TEHRAN (defapress)- Yemeni officials rejected on Sunday reports about secret talks between the Ansarullah movement and Riyadh.
News ID: 79586
Publish Date: 16December 2019 - 13:07
Speaking to the press, senior Ansarullah official at the Supreme Political Council, Mohammad Ali al-Houthi said Riyadh has not taken any positive step towards resolving the Yemen conflict and bringing peace to the war-torn country, presstv reported.
He also blamed Saudi Arabia for the delay in the full implementation of the 2018 Stockholm Agreement which was brokered by the United Nations.
The Stockholm Agreement was reached last December following a round of peace negotiations between Ansarullah delegates and Riyadh-sponsored loyalists to ex-president, Abd Rabbuh Mansur Hadi.
The document set out three undertakings: a ceasefire along the Hudaydah front and the redeployment of armed forces out of the city and its port; an agreement on prisoner exchange; and a statement of understanding on the Southern Yemeni city of Tai'z.
Yemeni forces have repeatedly accused Saudi Arabia of violating the UN-backed agreement. They say such infringements have led to the death and injury of hundreds of civilians.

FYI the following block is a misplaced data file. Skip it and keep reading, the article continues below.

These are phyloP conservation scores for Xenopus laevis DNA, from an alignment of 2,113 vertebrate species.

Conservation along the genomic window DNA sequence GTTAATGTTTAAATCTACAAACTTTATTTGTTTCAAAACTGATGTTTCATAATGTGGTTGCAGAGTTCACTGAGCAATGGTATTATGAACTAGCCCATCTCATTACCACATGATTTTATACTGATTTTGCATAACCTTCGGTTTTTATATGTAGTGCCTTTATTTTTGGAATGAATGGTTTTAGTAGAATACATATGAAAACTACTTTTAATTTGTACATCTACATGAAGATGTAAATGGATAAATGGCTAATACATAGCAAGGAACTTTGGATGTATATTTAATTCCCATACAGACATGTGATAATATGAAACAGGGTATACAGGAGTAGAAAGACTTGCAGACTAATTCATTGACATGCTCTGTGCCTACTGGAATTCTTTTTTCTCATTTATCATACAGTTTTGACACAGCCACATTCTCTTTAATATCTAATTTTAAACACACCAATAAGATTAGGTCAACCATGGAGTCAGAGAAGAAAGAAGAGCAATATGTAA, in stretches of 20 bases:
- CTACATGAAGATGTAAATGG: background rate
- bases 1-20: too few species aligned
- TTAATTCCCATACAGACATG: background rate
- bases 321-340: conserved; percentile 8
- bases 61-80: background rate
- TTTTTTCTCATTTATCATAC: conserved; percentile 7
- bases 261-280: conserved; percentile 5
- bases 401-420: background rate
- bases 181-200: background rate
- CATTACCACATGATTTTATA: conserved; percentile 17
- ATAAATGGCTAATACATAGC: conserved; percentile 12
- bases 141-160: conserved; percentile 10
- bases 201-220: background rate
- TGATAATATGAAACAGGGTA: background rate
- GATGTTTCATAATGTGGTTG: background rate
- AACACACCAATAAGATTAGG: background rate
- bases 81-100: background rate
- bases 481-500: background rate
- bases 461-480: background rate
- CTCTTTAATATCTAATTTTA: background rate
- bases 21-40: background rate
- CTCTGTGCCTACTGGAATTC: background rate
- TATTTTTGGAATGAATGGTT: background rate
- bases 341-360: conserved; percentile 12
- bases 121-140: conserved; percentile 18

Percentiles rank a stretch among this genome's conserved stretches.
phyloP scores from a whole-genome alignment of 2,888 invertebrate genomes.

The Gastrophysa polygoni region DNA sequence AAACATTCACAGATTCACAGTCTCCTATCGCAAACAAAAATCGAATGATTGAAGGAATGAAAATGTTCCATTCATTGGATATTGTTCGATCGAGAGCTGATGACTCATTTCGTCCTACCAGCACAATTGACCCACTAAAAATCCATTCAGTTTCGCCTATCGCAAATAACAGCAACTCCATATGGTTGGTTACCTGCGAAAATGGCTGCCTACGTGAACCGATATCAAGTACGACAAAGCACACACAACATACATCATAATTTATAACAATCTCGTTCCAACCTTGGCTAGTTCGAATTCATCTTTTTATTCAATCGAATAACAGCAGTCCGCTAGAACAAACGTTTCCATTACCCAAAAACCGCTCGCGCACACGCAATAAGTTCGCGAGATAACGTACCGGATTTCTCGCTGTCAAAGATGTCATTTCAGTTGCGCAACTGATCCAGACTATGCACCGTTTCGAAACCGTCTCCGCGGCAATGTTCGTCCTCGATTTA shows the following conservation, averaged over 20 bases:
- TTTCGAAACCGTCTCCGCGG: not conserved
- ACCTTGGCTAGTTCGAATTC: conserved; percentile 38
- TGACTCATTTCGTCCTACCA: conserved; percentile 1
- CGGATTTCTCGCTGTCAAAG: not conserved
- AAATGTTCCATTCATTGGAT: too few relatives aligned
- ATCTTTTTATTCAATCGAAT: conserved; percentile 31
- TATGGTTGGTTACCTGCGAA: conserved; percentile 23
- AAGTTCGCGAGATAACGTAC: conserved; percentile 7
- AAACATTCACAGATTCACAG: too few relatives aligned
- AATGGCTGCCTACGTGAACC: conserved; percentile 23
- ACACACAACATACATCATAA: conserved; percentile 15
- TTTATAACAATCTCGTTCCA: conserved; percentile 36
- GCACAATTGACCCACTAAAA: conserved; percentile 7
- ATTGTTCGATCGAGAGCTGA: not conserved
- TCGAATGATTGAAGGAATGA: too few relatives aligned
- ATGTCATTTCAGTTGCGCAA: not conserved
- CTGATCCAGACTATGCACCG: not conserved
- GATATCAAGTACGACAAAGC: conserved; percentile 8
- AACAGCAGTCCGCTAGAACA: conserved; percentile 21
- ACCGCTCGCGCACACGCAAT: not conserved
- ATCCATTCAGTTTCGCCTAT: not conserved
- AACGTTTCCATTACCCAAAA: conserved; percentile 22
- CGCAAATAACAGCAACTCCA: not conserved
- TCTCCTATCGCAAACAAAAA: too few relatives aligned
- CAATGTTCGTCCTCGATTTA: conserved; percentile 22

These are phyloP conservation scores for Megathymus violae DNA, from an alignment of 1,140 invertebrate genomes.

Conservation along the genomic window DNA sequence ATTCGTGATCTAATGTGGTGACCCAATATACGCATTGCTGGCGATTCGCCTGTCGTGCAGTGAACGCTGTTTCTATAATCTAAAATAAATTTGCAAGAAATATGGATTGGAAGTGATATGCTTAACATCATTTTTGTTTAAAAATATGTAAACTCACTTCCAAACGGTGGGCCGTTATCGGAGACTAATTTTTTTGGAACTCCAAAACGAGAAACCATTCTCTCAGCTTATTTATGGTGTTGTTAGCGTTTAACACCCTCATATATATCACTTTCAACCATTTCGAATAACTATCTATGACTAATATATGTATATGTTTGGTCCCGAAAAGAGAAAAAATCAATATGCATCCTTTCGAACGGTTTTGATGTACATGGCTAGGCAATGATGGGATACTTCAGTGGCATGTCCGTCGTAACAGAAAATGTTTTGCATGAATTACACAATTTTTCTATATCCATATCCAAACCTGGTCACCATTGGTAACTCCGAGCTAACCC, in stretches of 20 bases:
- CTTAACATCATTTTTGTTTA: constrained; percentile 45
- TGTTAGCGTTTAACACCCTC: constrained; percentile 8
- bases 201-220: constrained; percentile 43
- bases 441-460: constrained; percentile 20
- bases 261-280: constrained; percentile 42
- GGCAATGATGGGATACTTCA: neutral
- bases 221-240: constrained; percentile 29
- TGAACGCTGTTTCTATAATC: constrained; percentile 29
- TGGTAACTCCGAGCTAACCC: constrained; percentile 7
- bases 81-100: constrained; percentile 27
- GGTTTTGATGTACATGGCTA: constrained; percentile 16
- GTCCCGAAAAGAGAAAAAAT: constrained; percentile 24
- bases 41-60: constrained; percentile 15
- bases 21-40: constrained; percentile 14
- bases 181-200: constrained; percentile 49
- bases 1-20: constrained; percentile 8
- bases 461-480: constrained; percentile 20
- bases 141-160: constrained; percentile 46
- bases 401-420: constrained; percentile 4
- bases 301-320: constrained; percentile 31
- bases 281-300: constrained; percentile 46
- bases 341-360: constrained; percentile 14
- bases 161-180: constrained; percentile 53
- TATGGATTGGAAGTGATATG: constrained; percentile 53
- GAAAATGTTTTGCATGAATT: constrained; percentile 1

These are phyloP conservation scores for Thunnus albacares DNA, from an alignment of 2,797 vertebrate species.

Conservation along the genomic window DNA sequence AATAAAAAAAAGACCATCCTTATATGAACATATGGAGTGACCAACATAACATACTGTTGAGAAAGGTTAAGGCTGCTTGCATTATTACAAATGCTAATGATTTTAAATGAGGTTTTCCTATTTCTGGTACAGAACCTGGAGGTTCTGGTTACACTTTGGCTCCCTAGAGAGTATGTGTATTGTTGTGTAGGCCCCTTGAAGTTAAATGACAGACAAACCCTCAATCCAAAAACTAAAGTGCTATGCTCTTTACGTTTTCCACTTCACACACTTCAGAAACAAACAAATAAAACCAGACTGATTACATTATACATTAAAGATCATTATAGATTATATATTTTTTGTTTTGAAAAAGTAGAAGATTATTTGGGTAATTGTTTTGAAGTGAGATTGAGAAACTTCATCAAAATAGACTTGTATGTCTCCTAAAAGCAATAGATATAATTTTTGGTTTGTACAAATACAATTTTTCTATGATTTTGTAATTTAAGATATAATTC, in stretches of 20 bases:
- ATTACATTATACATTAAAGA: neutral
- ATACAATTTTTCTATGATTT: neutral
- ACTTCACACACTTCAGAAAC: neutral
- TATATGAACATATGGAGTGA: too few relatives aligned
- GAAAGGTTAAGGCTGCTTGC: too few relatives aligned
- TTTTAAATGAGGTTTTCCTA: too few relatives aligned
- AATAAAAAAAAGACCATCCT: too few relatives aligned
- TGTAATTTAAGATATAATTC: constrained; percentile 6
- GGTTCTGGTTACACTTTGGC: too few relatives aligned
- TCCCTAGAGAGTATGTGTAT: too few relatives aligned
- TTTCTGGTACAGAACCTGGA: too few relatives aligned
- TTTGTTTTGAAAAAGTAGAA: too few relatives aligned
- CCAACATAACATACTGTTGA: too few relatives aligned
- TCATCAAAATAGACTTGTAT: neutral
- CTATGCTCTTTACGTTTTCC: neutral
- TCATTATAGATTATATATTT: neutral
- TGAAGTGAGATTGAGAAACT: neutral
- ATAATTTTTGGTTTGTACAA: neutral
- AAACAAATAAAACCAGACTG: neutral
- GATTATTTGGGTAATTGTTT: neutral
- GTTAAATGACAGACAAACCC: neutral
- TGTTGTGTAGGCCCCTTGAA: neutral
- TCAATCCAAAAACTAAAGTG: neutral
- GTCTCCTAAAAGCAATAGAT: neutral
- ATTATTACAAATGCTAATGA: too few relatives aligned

In September, the Ansarullah movement announced it stopped retaliatory attacks against Saudi Arabia and withdrew forces from three strategic ports in Hudaydah as agreed under the Stockholm agreement.
Yemenis say they expected the Stockholm Agreement to lead to peace and the opening of humanitarian corridors. One year on, civilians are still dying in Yemen due to the Saudi airstrikes and its blockade.
Saudi Arabia and a number of its regional allies launched a devastating campaign against Yemen in March 2015, with the goal of bringing the government of Hadi back to power and crushing the Ansarullah movement.
The US-based Armed Conflict Location and Event Data Project (ACLED), a nonprofit conflict-research organization, estimates that the war has claimed more than 100,000 lives over the past four and a half years.
The war has also taken a heavy toll on the country’s infrastructure, destroying hospitals, schools, and factories. The UN says over 24 million Yemenis are in dire need of humanitarian aid, including 10 million suffering from extreme levels of hunger.